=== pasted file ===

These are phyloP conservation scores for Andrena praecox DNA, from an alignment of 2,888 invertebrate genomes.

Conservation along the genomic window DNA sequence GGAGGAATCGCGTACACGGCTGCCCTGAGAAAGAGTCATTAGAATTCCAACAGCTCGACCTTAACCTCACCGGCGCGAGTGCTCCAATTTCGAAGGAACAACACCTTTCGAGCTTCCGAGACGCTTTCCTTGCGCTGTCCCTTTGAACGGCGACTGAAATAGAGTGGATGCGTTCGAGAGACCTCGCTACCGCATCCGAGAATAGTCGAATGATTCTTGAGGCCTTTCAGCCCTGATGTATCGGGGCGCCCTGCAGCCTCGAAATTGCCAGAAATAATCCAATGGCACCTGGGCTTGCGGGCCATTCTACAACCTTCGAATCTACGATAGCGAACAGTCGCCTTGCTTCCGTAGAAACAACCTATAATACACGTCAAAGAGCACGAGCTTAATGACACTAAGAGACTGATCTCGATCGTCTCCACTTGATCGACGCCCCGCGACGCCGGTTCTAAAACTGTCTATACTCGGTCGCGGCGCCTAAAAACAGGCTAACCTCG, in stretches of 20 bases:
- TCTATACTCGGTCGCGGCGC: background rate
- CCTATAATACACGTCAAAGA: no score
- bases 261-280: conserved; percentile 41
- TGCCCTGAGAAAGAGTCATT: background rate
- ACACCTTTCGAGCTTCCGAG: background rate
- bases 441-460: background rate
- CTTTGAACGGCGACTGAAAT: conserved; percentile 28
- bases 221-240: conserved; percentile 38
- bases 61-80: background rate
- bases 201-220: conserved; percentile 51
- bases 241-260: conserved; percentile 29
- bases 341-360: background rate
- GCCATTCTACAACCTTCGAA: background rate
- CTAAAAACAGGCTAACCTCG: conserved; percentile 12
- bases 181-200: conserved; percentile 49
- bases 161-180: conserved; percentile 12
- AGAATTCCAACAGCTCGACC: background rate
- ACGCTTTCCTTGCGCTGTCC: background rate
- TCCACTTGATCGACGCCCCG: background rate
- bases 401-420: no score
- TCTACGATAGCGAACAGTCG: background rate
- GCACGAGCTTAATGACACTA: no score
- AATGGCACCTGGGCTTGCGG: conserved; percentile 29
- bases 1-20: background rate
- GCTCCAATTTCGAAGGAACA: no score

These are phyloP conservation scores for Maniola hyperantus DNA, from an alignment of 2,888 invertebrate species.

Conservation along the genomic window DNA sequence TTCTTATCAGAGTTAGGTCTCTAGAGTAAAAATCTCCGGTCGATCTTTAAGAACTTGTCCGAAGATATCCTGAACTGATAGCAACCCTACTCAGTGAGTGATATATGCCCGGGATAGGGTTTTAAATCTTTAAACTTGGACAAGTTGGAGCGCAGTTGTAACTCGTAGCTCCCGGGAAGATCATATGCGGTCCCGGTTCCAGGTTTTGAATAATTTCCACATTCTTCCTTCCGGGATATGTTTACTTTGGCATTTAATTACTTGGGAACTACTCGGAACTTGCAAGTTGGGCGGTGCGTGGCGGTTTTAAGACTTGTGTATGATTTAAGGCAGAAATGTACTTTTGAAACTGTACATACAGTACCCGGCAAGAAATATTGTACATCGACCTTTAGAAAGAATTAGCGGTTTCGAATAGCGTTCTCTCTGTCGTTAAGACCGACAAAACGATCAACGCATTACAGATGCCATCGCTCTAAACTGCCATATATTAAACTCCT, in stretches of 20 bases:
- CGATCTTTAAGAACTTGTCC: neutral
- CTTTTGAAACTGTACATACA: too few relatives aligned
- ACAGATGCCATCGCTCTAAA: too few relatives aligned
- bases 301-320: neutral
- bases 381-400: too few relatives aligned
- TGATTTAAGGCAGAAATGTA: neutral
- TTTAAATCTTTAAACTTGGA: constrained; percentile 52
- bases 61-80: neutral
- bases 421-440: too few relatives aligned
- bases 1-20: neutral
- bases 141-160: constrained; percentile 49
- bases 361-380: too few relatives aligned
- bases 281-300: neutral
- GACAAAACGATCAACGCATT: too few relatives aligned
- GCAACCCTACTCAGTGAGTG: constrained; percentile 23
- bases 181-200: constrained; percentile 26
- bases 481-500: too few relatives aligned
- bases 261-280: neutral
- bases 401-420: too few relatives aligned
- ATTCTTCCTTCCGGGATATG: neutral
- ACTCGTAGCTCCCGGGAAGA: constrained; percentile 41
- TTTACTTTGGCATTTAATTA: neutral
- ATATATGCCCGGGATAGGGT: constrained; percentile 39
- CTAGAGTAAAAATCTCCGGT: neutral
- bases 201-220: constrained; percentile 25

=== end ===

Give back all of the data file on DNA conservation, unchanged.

These are phyloP conservation scores for Andrena praecox DNA, from an alignment of 2,888 invertebrate genomes.

Conservation along the genomic window DNA sequence GGAGGAATCGCGTACACGGCTGCCCTGAGAAAGAGTCATTAGAATTCCAACAGCTCGACCTTAACCTCACCGGCGCGAGTGCTCCAATTTCGAAGGAACAACACCTTTCGAGCTTCCGAGACGCTTTCCTTGCGCTGTCCCTTTGAACGGCGACTGAAATAGAGTGGATGCGTTCGAGAGACCTCGCTACCGCATCCGAGAATAGTCGAATGATTCTTGAGGCCTTTCAGCCCTGATGTATCGGGGCGCCCTGCAGCCTCGAAATTGCCAGAAATAATCCAATGGCACCTGGGCTTGCGGGCCATTCTACAACCTTCGAATCTACGATAGCGAACAGTCGCCTTGCTTCCGTAGAAACAACCTATAATACACGTCAAAGAGCACGAGCTTAATGACACTAAGAGACTGATCTCGATCGTCTCCACTTGATCGACGCCCCGCGACGCCGGTTCTAAAACTGTCTATACTCGGTCGCGGCGCCTAAAAACAGGCTAACCTCG, in stretches of 20 bases:
- TCTATACTCGGTCGCGGCGC: background rate
- CCTATAATACACGTCAAAGA: no score
- bases 261-280: conserved; percentile 41
- TGCCCTGAGAAAGAGTCATT: background rate
- ACACCTTTCGAGCTTCCGAG: background rate
- bases 441-460: background rate
- CTTTGAACGGCGACTGAAAT: conserved; percentile 28
- bases 221-240: conserved; percentile 38
- bases 61-80: background rate
- bases 201-220: conserved; percentile 51
- bases 241-260: conserved; percentile 29
- bases 341-360: background rate
- GCCATTCTACAACCTTCGAA: background rate
- CTAAAAACAGGCTAACCTCG: conserved; percentile 12
- bases 181-200: conserved; percentile 49
- bases 161-180: conserved; percentile 12
- AGAATTCCAACAGCTCGACC: background rate
- ACGCTTTCCTTGCGCTGTCC: background rate
- TCCACTTGATCGACGCCCCG: background rate
- bases 401-420: no score
- TCTACGATAGCGAACAGTCG: background rate
- GCACGAGCTTAATGACACTA: no score
- AATGGCACCTGGGCTTGCGG: conserved; percentile 29
- bases 1-20: background rate
- GCTCCAATTTCGAAGGAACA: no score

These are phyloP conservation scores for Maniola hyperantus DNA, from an alignment of 2,888 invertebrate species.

Conservation along the genomic window DNA sequence TTCTTATCAGAGTTAGGTCTCTAGAGTAAAAATCTCCGGTCGATCTTTAAGAACTTGTCCGAAGATATCCTGAACTGATAGCAACCCTACTCAGTGAGTGATATATGCCCGGGATAGGGTTTTAAATCTTTAAACTTGGACAAGTTGGAGCGCAGTTGTAACTCGTAGCTCCCGGGAAGATCATATGCGGTCCCGGTTCCAGGTTTTGAATAATTTCCACATTCTTCCTTCCGGGATATGTTTACTTTGGCATTTAATTACTTGGGAACTACTCGGAACTTGCAAGTTGGGCGGTGCGTGGCGGTTTTAAGACTTGTGTATGATTTAAGGCAGAAATGTACTTTTGAAACTGTACATACAGTACCCGGCAAGAAATATTGTACATCGACCTTTAGAAAGAATTAGCGGTTTCGAATAGCGTTCTCTCTGTCGTTAAGACCGACAAAACGATCAACGCATTACAGATGCCATCGCTCTAAACTGCCATATATTAAACTCCT, in stretches of 20 bases:
- CGATCTTTAAGAACTTGTCC: neutral
- CTTTTGAAACTGTACATACA: too few relatives aligned
- ACAGATGCCATCGCTCTAAA: too few relatives aligned
- bases 301-320: neutral
- bases 381-400: too few relatives aligned
- TGATTTAAGGCAGAAATGTA: neutral
- TTTAAATCTTTAAACTTGGA: constrained; percentile 52
- bases 61-80: neutral
- bases 421-440: too few relatives aligned
- bases 1-20: neutral
- bases 141-160: constrained; percentile 49
- bases 361-380: too few relatives aligned
- bases 281-300: neutral
- GACAAAACGATCAACGCATT: too few relatives aligned
- GCAACCCTACTCAGTGAGTG: constrained; percentile 23
- bases 181-200: constrained; percentile 26
- bases 481-500: too few relatives aligned
- bases 261-280: neutral
- bases 401-420: too few relatives aligned
- ATTCTTCCTTCCGGGATATG: neutral
- ACTCGTAGCTCCCGGGAAGA: constrained; percentile 41
- TTTACTTTGGCATTTAATTA: neutral
- ATATATGCCCGGGATAGGGT: constrained; percentile 39
- CTAGAGTAAAAATCTCCGGT: neutral
- bases 201-220: constrained; percentile 25